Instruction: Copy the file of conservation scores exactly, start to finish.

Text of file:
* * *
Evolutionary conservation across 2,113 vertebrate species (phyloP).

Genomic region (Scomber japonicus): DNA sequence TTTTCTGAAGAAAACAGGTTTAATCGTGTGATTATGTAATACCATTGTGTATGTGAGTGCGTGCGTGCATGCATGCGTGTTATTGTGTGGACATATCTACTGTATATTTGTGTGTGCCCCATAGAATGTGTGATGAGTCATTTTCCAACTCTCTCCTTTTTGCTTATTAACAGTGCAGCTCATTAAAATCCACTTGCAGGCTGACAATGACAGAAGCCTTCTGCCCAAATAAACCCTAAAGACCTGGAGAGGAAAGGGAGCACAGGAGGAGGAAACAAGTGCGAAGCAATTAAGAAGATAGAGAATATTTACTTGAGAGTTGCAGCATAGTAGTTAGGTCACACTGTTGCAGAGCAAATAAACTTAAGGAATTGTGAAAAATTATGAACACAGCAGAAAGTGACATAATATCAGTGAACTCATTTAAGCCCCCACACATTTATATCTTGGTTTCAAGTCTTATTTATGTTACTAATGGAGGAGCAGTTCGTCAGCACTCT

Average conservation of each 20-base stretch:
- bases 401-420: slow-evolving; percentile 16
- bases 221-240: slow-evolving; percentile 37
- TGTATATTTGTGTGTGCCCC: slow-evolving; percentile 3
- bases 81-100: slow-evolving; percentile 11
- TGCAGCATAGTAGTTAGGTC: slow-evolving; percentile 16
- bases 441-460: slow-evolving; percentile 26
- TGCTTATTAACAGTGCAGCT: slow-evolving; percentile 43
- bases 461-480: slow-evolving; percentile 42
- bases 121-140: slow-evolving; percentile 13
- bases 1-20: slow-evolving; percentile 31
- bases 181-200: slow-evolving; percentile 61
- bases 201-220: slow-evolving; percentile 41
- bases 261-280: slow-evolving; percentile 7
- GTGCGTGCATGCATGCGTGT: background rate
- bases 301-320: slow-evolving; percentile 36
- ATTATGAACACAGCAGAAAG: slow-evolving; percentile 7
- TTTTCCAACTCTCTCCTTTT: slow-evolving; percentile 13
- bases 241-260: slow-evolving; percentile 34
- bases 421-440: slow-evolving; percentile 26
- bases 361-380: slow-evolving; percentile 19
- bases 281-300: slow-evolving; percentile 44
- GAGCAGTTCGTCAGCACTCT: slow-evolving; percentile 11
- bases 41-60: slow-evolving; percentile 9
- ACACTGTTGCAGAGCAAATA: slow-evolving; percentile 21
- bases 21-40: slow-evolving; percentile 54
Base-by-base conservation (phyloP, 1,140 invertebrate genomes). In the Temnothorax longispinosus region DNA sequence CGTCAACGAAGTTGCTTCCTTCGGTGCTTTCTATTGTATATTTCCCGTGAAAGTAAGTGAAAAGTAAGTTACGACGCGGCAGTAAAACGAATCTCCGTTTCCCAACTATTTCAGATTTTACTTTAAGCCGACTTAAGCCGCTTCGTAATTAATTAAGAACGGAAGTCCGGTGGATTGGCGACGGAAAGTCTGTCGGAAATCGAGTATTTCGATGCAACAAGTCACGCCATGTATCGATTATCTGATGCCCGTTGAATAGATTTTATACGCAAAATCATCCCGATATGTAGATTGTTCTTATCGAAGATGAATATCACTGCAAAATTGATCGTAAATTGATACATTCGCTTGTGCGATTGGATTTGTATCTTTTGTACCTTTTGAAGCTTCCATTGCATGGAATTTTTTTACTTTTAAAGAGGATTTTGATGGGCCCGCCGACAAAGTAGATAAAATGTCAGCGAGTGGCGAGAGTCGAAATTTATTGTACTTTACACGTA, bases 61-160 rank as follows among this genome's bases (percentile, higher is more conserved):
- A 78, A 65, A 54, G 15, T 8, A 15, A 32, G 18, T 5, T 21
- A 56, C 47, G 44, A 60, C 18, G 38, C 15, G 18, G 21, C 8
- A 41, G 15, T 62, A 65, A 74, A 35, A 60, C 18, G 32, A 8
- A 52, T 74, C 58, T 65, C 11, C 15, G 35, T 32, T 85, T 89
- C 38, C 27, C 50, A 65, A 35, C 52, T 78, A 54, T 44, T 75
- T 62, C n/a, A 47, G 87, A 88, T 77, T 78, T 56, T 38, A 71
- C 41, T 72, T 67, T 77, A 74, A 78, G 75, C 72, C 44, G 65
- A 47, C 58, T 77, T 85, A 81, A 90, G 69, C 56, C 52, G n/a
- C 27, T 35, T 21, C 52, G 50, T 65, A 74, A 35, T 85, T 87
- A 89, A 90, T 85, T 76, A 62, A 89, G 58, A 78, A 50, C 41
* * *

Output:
Evolutionary conservation across 2,113 vertebrate species (phyloP).

Genomic region (Scomber japonicus): DNA sequence TTTTCTGAAGAAAACAGGTTTAATCGTGTGATTATGTAATACCATTGTGTATGTGAGTGCGTGCGTGCATGCATGCGTGTTATTGTGTGGACATATCTACTGTATATTTGTGTGTGCCCCATAGAATGTGTGATGAGTCATTTTCCAACTCTCTCCTTTTTGCTTATTAACAGTGCAGCTCATTAAAATCCACTTGCAGGCTGACAATGACAGAAGCCTTCTGCCCAAATAAACCCTAAAGACCTGGAGAGGAAAGGGAGCACAGGAGGAGGAAACAAGTGCGAAGCAATTAAGAAGATAGAGAATATTTACTTGAGAGTTGCAGCATAGTAGTTAGGTCACACTGTTGCAGAGCAAATAAACTTAAGGAATTGTGAAAAATTATGAACACAGCAGAAAGTGACATAATATCAGTGAACTCATTTAAGCCCCCACACATTTATATCTTGGTTTCAAGTCTTATTTATGTTACTAATGGAGGAGCAGTTCGTCAGCACTCT

Average conservation of each 20-base stretch:
- bases 401-420: slow-evolving; percentile 16
- bases 221-240: slow-evolving; percentile 37
- TGTATATTTGTGTGTGCCCC: slow-evolving; percentile 3
- bases 81-100: slow-evolving; percentile 11
- TGCAGCATAGTAGTTAGGTC: slow-evolving; percentile 16
- bases 441-460: slow-evolving; percentile 26
- TGCTTATTAACAGTGCAGCT: slow-evolving; percentile 43
- bases 461-480: slow-evolving; percentile 42
- bases 121-140: slow-evolving; percentile 13
- bases 1-20: slow-evolving; percentile 31
- bases 181-200: slow-evolving; percentile 61
- bases 201-220: slow-evolving; percentile 41
- bases 261-280: slow-evolving; percentile 7
- GTGCGTGCATGCATGCGTGT: background rate
- bases 301-320: slow-evolving; percentile 36
- ATTATGAACACAGCAGAAAG: slow-evolving; percentile 7
- TTTTCCAACTCTCTCCTTTT: slow-evolving; percentile 13
- bases 241-260: slow-evolving; percentile 34
- bases 421-440: slow-evolving; percentile 26
- bases 361-380: slow-evolving; percentile 19
- bases 281-300: slow-evolving; percentile 44
- GAGCAGTTCGTCAGCACTCT: slow-evolving; percentile 11
- bases 41-60: slow-evolving; percentile 9
- ACACTGTTGCAGAGCAAATA: slow-evolving; percentile 21
- bases 21-40: slow-evolving; percentile 54
Base-by-base conservation (phyloP, 1,140 invertebrate genomes). In the Temnothorax longispinosus region DNA sequence CGTCAACGAAGTTGCTTCCTTCGGTGCTTTCTATTGTATATTTCCCGTGAAAGTAAGTGAAAAGTAAGTTACGACGCGGCAGTAAAACGAATCTCCGTTTCCCAACTATTTCAGATTTTACTTTAAGCCGACTTAAGCCGCTTCGTAATTAATTAAGAACGGAAGTCCGGTGGATTGGCGACGGAAAGTCTGTCGGAAATCGAGTATTTCGATGCAACAAGTCACGCCATGTATCGATTATCTGATGCCCGTTGAATAGATTTTATACGCAAAATCATCCCGATATGTAGATTGTTCTTATCGAAGATGAATATCACTGCAAAATTGATCGTAAATTGATACATTCGCTTGTGCGATTGGATTTGTATCTTTTGTACCTTTTGAAGCTTCCATTGCATGGAATTTTTTTACTTTTAAAGAGGATTTTGATGGGCCCGCCGACAAAGTAGATAAAATGTCAGCGAGTGGCGAGAGTCGAAATTTATTGTACTTTACACGTA, bases 61-160 rank as follows among this genome's bases (percentile, higher is more conserved):
- A 78, A 65, A 54, G 15, T 8, A 15, A 32, G 18, T 5, T 21
- A 56, C 47, G 44, A 60, C 18, G 38, C 15, G 18, G 21, C 8
- A 41, G 15, T 62, A 65, A 74, A 35, A 60, C 18, G 32, A 8
- A 52, T 74, C 58, T 65, C 11, C 15, G 35, T 32, T 85, T 89
- C 38, C 27, C 50, A 65, A 35, C 52, T 78, A 54, T 44, T 75
- T 62, C n/a, A 47, G 87, A 88, T 77, T 78, T 56, T 38, A 71
- C 41, T 72, T 67, T 77, A 74, A 78, G 75, C 72, C 44, G 65
- A 47, C 58, T 77, T 85, A 81, A 90, G 69, C 56, C 52, G n/a
- C 27, T 35, T 21, C 52, G 50, T 65, A 74, A 35, T 85, T 87
- A 89, A 90, T 85, T 76, A 62, A 89, G 58, A 78, A 50, C 41